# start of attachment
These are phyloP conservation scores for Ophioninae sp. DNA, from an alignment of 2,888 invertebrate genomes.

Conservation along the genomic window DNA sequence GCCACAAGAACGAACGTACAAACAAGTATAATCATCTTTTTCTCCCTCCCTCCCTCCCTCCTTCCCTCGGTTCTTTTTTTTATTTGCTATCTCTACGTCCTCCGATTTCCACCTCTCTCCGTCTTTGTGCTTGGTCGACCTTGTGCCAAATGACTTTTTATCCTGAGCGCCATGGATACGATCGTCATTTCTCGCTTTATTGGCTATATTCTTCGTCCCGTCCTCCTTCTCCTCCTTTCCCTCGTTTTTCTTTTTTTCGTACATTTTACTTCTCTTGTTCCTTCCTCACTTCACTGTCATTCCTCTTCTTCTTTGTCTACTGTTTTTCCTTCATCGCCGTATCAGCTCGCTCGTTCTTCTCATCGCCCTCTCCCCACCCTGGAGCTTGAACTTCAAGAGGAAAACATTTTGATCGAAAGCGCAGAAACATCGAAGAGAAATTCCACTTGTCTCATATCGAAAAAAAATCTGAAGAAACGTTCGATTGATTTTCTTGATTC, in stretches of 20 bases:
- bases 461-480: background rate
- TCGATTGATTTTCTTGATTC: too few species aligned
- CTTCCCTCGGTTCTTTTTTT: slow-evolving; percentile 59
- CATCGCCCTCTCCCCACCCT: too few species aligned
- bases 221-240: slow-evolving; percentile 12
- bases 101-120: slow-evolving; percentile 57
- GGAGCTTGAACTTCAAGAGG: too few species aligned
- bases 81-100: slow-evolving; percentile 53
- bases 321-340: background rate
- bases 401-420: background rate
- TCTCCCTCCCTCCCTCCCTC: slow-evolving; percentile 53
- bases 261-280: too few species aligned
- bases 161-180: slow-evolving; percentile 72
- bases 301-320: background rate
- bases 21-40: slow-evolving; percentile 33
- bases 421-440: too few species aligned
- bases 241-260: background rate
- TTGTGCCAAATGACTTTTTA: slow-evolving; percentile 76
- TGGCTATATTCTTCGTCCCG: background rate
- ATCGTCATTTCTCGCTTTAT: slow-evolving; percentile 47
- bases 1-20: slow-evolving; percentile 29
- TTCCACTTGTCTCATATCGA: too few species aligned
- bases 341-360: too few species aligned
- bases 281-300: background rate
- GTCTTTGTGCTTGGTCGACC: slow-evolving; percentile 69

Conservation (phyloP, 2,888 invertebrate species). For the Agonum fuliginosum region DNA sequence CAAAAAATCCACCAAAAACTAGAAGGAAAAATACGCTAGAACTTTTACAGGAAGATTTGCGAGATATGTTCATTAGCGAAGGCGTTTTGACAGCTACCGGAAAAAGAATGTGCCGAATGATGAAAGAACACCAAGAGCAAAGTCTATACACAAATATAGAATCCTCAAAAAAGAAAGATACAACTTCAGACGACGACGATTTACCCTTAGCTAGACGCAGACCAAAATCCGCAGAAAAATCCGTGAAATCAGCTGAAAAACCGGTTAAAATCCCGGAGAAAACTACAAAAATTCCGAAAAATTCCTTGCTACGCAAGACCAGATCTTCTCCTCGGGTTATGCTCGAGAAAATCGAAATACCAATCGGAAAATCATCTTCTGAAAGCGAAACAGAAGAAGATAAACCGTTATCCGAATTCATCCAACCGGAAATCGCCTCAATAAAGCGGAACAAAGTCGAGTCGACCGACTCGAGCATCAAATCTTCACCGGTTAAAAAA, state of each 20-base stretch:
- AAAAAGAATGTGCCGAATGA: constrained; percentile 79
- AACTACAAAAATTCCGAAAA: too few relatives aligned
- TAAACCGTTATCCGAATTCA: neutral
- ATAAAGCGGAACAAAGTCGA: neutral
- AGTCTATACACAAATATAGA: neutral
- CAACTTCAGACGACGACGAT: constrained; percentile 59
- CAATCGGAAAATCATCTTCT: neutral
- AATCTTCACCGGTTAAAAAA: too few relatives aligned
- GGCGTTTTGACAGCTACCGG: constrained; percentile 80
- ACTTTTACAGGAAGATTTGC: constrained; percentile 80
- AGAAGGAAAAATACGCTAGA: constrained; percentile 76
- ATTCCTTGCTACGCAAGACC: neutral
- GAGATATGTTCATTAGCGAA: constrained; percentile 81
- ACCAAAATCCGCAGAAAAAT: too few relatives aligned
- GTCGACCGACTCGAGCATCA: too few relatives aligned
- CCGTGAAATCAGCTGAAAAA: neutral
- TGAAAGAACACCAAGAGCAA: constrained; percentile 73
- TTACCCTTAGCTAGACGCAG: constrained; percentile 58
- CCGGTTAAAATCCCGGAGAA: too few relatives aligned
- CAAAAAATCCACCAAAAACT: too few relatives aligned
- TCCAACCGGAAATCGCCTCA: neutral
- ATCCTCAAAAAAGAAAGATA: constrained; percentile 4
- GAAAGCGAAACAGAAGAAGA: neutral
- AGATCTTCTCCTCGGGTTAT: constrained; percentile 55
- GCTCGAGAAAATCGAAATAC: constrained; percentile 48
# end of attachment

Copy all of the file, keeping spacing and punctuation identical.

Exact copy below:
These are phyloP conservation scores for Ophioninae sp. DNA, from an alignment of 2,888 invertebrate genomes.

Conservation along the genomic window DNA sequence GCCACAAGAACGAACGTACAAACAAGTATAATCATCTTTTTCTCCCTCCCTCCCTCCCTCCTTCCCTCGGTTCTTTTTTTTATTTGCTATCTCTACGTCCTCCGATTTCCACCTCTCTCCGTCTTTGTGCTTGGTCGACCTTGTGCCAAATGACTTTTTATCCTGAGCGCCATGGATACGATCGTCATTTCTCGCTTTATTGGCTATATTCTTCGTCCCGTCCTCCTTCTCCTCCTTTCCCTCGTTTTTCTTTTTTTCGTACATTTTACTTCTCTTGTTCCTTCCTCACTTCACTGTCATTCCTCTTCTTCTTTGTCTACTGTTTTTCCTTCATCGCCGTATCAGCTCGCTCGTTCTTCTCATCGCCCTCTCCCCACCCTGGAGCTTGAACTTCAAGAGGAAAACATTTTGATCGAAAGCGCAGAAACATCGAAGAGAAATTCCACTTGTCTCATATCGAAAAAAAATCTGAAGAAACGTTCGATTGATTTTCTTGATTC, in stretches of 20 bases:
- bases 461-480: background rate
- TCGATTGATTTTCTTGATTC: too few species aligned
- CTTCCCTCGGTTCTTTTTTT: slow-evolving; percentile 59
- CATCGCCCTCTCCCCACCCT: too few species aligned
- bases 221-240: slow-evolving; percentile 12
- bases 101-120: slow-evolving; percentile 57
- GGAGCTTGAACTTCAAGAGG: too few species aligned
- bases 81-100: slow-evolving; percentile 53
- bases 321-340: background rate
- bases 401-420: background rate
- TCTCCCTCCCTCCCTCCCTC: slow-evolving; percentile 53
- bases 261-280: too few species aligned
- bases 161-180: slow-evolving; percentile 72
- bases 301-320: background rate
- bases 21-40: slow-evolving; percentile 33
- bases 421-440: too few species aligned
- bases 241-260: background rate
- TTGTGCCAAATGACTTTTTA: slow-evolving; percentile 76
- TGGCTATATTCTTCGTCCCG: background rate
- ATCGTCATTTCTCGCTTTAT: slow-evolving; percentile 47
- bases 1-20: slow-evolving; percentile 29
- TTCCACTTGTCTCATATCGA: too few species aligned
- bases 341-360: too few species aligned
- bases 281-300: background rate
- GTCTTTGTGCTTGGTCGACC: slow-evolving; percentile 69

Conservation (phyloP, 2,888 invertebrate species). For the Agonum fuliginosum region DNA sequence CAAAAAATCCACCAAAAACTAGAAGGAAAAATACGCTAGAACTTTTACAGGAAGATTTGCGAGATATGTTCATTAGCGAAGGCGTTTTGACAGCTACCGGAAAAAGAATGTGCCGAATGATGAAAGAACACCAAGAGCAAAGTCTATACACAAATATAGAATCCTCAAAAAAGAAAGATACAACTTCAGACGACGACGATTTACCCTTAGCTAGACGCAGACCAAAATCCGCAGAAAAATCCGTGAAATCAGCTGAAAAACCGGTTAAAATCCCGGAGAAAACTACAAAAATTCCGAAAAATTCCTTGCTACGCAAGACCAGATCTTCTCCTCGGGTTATGCTCGAGAAAATCGAAATACCAATCGGAAAATCATCTTCTGAAAGCGAAACAGAAGAAGATAAACCGTTATCCGAATTCATCCAACCGGAAATCGCCTCAATAAAGCGGAACAAAGTCGAGTCGACCGACTCGAGCATCAAATCTTCACCGGTTAAAAAA, state of each 20-base stretch:
- AAAAAGAATGTGCCGAATGA: constrained; percentile 79
- AACTACAAAAATTCCGAAAA: too few relatives aligned
- TAAACCGTTATCCGAATTCA: neutral
- ATAAAGCGGAACAAAGTCGA: neutral
- AGTCTATACACAAATATAGA: neutral
- CAACTTCAGACGACGACGAT: constrained; percentile 59
- CAATCGGAAAATCATCTTCT: neutral
- AATCTTCACCGGTTAAAAAA: too few relatives aligned
- GGCGTTTTGACAGCTACCGG: constrained; percentile 80
- ACTTTTACAGGAAGATTTGC: constrained; percentile 80
- AGAAGGAAAAATACGCTAGA: constrained; percentile 76
- ATTCCTTGCTACGCAAGACC: neutral
- GAGATATGTTCATTAGCGAA: constrained; percentile 81
- ACCAAAATCCGCAGAAAAAT: too few relatives aligned
- GTCGACCGACTCGAGCATCA: too few relatives aligned
- CCGTGAAATCAGCTGAAAAA: neutral
- TGAAAGAACACCAAGAGCAA: constrained; percentile 73
- TTACCCTTAGCTAGACGCAG: constrained; percentile 58
- CCGGTTAAAATCCCGGAGAA: too few relatives aligned
- CAAAAAATCCACCAAAAACT: too few relatives aligned
- TCCAACCGGAAATCGCCTCA: neutral
- ATCCTCAAAAAAGAAAGATA: constrained; percentile 4
- GAAAGCGAAACAGAAGAAGA: neutral
- AGATCTTCTCCTCGGGTTAT: constrained; percentile 55
- GCTCGAGAAAATCGAAATAC: constrained; percentile 48